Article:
# $\lim_{\,n\to\infty}\frac{S(n)}{n\pi(n)}$

Let $S(n)$ be the sum of primes less than or equal to $n$. I guess that $\lim_{\,n\to\infty}\frac{S(n)}{n\pi(n)}$ exists and it's equal to $0$ but I can't prove it .I've begun to doubt it but If my guess is true I want a proof that doesn't use the prime number theorem.

It's not hard to express $S(n)$ in terms of $\pi(n)$: \begin{align}\sum_{p\le n, prime}p&=\sum^n_{k=2}k\,(\pi(k)-\pi(k-1)) \\&=\sum^n_{k=2}(k\,\pi(k)-(k-1)\,\pi(k-1))-\sum^n_{k=2}\pi(k) \\&=n\,\pi(n)-\sum^n_{k=2}\pi(k) \end{align} Now according to the prime number theorem, $$\lim_{n\to\infty}\frac{n\,\,\pi(n)}{\frac{n^2}{\ln n}}=1,$$ and according to the Stolz–Cesàro theorem , $$\lim_{n\to\infty}\frac{\sum^n_{k=2}\pi(k)}{\frac{n^2}{\ln n}}=\lim_{n\to\infty}\frac{\pi(n)}{\frac{n^2}{\ln n}-\frac{(n-1)^2}{\ln (n-1)}}=\frac12,$$ so we have $$\lim_{n\to\infty}\frac{S(n)}{n\,\pi(n)}=\frac{1-\frac12}{1}=\frac12.$$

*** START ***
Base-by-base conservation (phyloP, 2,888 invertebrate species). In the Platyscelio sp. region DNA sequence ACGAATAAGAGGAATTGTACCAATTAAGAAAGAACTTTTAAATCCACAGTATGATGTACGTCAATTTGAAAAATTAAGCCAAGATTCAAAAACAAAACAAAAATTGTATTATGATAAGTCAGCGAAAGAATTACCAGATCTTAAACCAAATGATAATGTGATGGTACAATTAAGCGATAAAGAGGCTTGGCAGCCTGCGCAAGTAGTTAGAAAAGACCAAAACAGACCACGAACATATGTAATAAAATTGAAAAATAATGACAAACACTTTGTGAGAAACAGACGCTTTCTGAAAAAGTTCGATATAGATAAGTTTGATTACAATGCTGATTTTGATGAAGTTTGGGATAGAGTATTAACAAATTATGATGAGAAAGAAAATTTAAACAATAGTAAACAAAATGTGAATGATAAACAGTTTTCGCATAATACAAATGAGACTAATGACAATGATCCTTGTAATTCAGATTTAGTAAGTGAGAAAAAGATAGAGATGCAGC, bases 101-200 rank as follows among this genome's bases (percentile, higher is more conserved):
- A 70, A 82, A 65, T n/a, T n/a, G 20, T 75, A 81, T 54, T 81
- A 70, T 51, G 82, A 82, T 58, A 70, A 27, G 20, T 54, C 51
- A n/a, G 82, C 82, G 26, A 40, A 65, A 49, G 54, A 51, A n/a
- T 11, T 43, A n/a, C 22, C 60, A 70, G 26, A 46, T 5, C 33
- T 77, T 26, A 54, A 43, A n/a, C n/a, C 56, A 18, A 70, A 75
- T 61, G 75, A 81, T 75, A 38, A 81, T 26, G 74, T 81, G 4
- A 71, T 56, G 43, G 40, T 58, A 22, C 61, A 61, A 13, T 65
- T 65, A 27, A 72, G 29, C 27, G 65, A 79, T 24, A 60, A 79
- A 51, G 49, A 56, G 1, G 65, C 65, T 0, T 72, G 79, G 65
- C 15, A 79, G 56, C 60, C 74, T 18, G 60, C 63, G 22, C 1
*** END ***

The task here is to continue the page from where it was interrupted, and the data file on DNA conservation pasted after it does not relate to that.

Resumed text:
As shown in this answer, \begin{align} S(n) &=\sum_{p\le n}p\\ &=\frac12\frac{n^2}{\log(n)}+O\left(\frac{n^2}{\log(n)^2}\right) \end{align} Since $$n\,\pi(n)=\frac{n^2}{\log(n)}+O\!\left(\frac{n^2}{\log(n)^2}\right)$$ we have $$\frac{S(n)}{n\,\pi(n)}=\frac12+O\!\left(\frac1{\log(n)}\right)$$